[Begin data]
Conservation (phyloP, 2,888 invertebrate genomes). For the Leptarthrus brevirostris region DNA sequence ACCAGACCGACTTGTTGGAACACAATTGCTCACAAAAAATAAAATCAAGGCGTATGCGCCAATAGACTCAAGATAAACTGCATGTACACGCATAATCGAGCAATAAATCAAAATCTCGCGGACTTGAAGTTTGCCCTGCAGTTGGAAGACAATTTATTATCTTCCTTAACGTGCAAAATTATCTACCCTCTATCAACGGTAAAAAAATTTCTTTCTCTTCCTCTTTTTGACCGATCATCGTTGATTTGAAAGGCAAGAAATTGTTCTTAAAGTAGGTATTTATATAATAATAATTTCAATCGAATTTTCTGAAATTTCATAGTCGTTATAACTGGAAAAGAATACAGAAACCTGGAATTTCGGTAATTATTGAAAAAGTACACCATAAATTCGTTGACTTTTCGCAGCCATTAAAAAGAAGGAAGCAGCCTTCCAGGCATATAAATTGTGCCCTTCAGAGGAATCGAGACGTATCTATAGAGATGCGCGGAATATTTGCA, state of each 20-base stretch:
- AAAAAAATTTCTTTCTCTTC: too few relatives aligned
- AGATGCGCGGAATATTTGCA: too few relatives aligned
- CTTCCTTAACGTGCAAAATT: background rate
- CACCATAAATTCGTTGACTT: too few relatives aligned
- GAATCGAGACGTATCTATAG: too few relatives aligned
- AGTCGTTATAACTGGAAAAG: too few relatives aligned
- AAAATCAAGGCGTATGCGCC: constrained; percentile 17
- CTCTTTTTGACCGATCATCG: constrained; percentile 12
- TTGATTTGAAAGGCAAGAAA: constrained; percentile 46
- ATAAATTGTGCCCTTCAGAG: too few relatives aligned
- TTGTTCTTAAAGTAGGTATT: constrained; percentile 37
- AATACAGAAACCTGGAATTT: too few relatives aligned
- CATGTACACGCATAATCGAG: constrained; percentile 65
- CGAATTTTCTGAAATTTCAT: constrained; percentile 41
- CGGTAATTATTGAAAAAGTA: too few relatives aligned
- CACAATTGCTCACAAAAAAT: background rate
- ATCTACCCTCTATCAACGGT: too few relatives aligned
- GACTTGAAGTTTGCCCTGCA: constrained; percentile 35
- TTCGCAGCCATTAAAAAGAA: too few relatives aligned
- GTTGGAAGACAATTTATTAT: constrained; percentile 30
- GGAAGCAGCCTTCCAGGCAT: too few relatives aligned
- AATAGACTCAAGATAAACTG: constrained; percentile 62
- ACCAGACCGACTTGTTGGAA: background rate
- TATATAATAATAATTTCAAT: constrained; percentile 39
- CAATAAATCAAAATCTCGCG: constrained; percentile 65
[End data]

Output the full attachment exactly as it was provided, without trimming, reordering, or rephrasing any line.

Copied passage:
Conservation (phyloP, 2,888 invertebrate genomes). For the Leptarthrus brevirostris region DNA sequence ACCAGACCGACTTGTTGGAACACAATTGCTCACAAAAAATAAAATCAAGGCGTATGCGCCAATAGACTCAAGATAAACTGCATGTACACGCATAATCGAGCAATAAATCAAAATCTCGCGGACTTGAAGTTTGCCCTGCAGTTGGAAGACAATTTATTATCTTCCTTAACGTGCAAAATTATCTACCCTCTATCAACGGTAAAAAAATTTCTTTCTCTTCCTCTTTTTGACCGATCATCGTTGATTTGAAAGGCAAGAAATTGTTCTTAAAGTAGGTATTTATATAATAATAATTTCAATCGAATTTTCTGAAATTTCATAGTCGTTATAACTGGAAAAGAATACAGAAACCTGGAATTTCGGTAATTATTGAAAAAGTACACCATAAATTCGTTGACTTTTCGCAGCCATTAAAAAGAAGGAAGCAGCCTTCCAGGCATATAAATTGTGCCCTTCAGAGGAATCGAGACGTATCTATAGAGATGCGCGGAATATTTGCA, state of each 20-base stretch:
- AAAAAAATTTCTTTCTCTTC: too few relatives aligned
- AGATGCGCGGAATATTTGCA: too few relatives aligned
- CTTCCTTAACGTGCAAAATT: background rate
- CACCATAAATTCGTTGACTT: too few relatives aligned
- GAATCGAGACGTATCTATAG: too few relatives aligned
- AGTCGTTATAACTGGAAAAG: too few relatives aligned
- AAAATCAAGGCGTATGCGCC: constrained; percentile 17
- CTCTTTTTGACCGATCATCG: constrained; percentile 12
- TTGATTTGAAAGGCAAGAAA: constrained; percentile 46
- ATAAATTGTGCCCTTCAGAG: too few relatives aligned
- TTGTTCTTAAAGTAGGTATT: constrained; percentile 37
- AATACAGAAACCTGGAATTT: too few relatives aligned
- CATGTACACGCATAATCGAG: constrained; percentile 65
- CGAATTTTCTGAAATTTCAT: constrained; percentile 41
- CGGTAATTATTGAAAAAGTA: too few relatives aligned
- CACAATTGCTCACAAAAAAT: background rate
- ATCTACCCTCTATCAACGGT: too few relatives aligned
- GACTTGAAGTTTGCCCTGCA: constrained; percentile 35
- TTCGCAGCCATTAAAAAGAA: too few relatives aligned
- GTTGGAAGACAATTTATTAT: constrained; percentile 30
- GGAAGCAGCCTTCCAGGCAT: too few relatives aligned
- AATAGACTCAAGATAAACTG: constrained; percentile 62
- ACCAGACCGACTTGTTGGAA: background rate
- TATATAATAATAATTTCAAT: constrained; percentile 39
- CAATAAATCAAAATCTCGCG: constrained; percentile 65